Author Archives: Jo Schneider

About Jo Schneider

Jo Schneider grew up in Utah and Colorado, and finds mountains helpful in telling which direction she is going. One of Jo's goals is to travel to all seven continents—five down and two to go. Another goal was to become a Jedi Knight, but when that didn't work out, Jo started studying Shaolin Kempo. She now has a black belt, and she keeps going back for more. An intervention may be in order. Being a geek at heart, Jo has always been drawn to science fiction and fantasy. She writes both and hopes to introduce readers to worlds that wow them and characters they can cheer for. Jo lives in Salt Lake City, Utah with her adorkable husband, Jon, who is very useful for science and computer information as well as getting items off of top shelves.

The BFF in Fiction

I’ve often found that my favorite characters in stories are the trusty side-kick. Let’s face it Batman is a little crazy, while Robin gets the luxury of being a little more relaxed. Funny even, in the latest installment of Lego Batman. I prefer Ostin to Michael Vey. In my own Jagged Scars Series Wendy is amazing, but Kev is secretly my favorite. Do NOT tell the others.

Since seeing the topic for this month’s blog posts, I’ve been wondering why I’m drawn to the side characters. Why they make a story great for me? And after some pondering, I think I’ve come up with my answer.

The protagonist (main character) of the story has a few specific jobs. One of them is to go through the most pain and make the most changes in their lives. Often against their will. That’s why we read stories, to see characters fight their own tendencies and eventually rise above their limitations to a new level of “them.” Which can make them stressed out.

The side characters, often the best friend, doesn’t need to go through quite as much. A good story will give them a character arc, but it’s not usually as drastic. Which gives them the chance to be more fun. They’re there to provide comic relief and/or to be a confidant for the protagonist. Or to call the protagonist out when they’re off the deep end.

For instance, who tries to warn Frodo about Gollum in the long trek to Mordor? Who hasn’t been blinded by pain or regret or the ring? Who carries Frodo when Frodo can’t take another step? Sam. That’s who. And while Sam goes through quite a bit, his journey is more relatable in many ways than Frodo’s. He’s concerned about his friend, like many of us would be, and is only trying to help.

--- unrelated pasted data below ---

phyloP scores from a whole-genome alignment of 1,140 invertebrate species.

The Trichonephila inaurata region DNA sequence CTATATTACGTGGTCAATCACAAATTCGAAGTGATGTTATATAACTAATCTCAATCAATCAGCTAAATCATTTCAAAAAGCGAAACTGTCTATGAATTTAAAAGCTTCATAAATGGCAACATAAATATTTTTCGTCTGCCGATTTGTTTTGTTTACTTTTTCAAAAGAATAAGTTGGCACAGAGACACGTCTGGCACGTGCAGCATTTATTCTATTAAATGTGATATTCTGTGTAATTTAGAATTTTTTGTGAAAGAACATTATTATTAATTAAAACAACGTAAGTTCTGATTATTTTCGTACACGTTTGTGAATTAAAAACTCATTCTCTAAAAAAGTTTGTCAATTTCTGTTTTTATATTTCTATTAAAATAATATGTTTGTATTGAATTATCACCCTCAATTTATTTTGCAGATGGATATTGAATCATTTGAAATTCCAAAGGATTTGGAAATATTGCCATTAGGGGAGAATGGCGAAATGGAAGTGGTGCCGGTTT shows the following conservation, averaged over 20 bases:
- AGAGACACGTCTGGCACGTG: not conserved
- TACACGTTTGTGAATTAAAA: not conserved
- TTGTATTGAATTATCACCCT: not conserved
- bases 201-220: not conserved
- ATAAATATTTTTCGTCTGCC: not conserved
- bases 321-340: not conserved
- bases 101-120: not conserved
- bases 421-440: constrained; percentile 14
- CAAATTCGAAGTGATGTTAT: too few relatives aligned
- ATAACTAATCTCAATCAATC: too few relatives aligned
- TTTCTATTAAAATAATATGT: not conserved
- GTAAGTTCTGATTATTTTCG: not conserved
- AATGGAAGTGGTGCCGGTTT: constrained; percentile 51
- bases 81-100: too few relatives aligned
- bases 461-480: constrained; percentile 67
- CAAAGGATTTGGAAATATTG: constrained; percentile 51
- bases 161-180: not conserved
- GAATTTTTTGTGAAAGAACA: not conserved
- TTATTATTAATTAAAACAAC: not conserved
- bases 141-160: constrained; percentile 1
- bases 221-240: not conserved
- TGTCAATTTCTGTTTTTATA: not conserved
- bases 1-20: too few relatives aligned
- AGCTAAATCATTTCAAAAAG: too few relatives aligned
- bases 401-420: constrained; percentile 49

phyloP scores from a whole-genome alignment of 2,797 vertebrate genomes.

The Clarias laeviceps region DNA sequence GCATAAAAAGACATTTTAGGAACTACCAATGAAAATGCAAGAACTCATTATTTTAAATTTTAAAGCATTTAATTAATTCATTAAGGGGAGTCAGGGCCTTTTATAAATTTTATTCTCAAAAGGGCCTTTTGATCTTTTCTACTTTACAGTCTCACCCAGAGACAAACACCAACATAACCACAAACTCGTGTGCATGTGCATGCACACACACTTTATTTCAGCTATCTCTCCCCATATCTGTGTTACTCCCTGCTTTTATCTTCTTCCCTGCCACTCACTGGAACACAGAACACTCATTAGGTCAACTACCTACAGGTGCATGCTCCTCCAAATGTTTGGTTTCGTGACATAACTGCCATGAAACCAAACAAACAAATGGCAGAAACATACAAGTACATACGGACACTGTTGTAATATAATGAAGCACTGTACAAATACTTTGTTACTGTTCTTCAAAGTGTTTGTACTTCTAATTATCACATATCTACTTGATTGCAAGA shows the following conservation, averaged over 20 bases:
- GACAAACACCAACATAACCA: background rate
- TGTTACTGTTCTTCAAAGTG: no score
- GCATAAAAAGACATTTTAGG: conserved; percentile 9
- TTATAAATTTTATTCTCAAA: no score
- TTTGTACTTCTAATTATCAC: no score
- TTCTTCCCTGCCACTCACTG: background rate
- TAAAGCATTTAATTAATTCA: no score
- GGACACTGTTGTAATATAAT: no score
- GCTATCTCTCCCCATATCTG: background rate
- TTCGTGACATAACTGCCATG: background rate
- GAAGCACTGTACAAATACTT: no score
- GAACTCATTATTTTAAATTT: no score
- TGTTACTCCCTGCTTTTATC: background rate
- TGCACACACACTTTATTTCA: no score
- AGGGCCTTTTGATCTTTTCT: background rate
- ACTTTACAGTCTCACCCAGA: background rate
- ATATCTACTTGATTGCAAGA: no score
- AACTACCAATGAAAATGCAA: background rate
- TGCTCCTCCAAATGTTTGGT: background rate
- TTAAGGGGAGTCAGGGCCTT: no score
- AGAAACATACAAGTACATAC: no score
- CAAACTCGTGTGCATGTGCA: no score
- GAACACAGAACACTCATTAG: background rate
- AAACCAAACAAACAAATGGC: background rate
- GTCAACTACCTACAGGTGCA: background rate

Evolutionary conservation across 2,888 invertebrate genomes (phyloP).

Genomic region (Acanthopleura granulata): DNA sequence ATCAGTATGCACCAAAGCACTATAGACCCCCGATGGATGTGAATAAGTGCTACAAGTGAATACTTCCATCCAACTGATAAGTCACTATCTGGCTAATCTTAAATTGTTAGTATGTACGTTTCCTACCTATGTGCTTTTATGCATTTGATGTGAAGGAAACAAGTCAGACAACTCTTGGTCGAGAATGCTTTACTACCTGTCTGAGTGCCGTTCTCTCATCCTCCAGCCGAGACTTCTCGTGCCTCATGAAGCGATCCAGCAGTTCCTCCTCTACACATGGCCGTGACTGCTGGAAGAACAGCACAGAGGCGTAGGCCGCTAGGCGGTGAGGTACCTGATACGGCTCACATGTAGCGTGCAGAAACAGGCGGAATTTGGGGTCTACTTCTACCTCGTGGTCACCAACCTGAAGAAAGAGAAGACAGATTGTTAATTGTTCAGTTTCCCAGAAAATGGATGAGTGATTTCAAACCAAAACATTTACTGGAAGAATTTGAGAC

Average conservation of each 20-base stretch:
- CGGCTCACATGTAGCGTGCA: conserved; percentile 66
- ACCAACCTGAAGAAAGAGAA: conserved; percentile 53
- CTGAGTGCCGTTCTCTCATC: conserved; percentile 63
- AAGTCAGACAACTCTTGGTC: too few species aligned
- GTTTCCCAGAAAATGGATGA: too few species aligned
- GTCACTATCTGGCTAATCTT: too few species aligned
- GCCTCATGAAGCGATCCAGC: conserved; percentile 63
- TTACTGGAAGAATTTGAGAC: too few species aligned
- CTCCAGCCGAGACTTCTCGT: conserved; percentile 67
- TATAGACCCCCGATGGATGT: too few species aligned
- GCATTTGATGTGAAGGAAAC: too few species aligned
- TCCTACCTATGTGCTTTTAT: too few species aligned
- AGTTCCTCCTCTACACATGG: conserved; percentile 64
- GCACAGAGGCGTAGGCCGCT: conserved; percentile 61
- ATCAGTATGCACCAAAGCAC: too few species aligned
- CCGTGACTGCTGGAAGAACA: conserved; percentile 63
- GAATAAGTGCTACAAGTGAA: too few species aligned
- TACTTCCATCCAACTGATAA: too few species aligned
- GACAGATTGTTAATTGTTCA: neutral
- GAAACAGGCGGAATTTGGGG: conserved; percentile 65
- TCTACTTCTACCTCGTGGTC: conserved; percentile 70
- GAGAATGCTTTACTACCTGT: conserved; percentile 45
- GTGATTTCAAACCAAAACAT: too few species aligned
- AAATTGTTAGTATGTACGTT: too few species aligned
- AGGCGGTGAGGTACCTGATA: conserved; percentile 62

In the newest Spiderman: Homecoming trailer, we see Peter Parker beating up bad guys. It looks like he’s having a great time, but Tony Stark warns him to back off. But Peter doesn’t want to. He thinks he’s ready. He says:

“I’m sick of him (Tony Stark) treating me like a kid all the time!”

Ned, who we’ve already seen is Peter’s best friend (because who doesn’t kill a man when he drops your Lego Death Star?), says, “But you are a kid.”

Ned sees what we can see as the audience, that Peter is reckless, and probably in over his head. Ned tries to talk him off the ledge. He isn’t blinded by the situation like Peter. He can still think clearly, because he’s not the one with super powers who wants to save the world.

A hero needs that. Someone to ground them. Someone to make smart remarks when the moment gets too tense. Someone who will come back after the hero pushes them away.

That’s why we need friends in fiction.

Tension-Make the Little Things Count

I’ve worn glasses since I was eleven years old, and contacts since my late teens. I tend to do exactly what my eye doctor tells me not to, and wear my two-week contacts for about six weeks.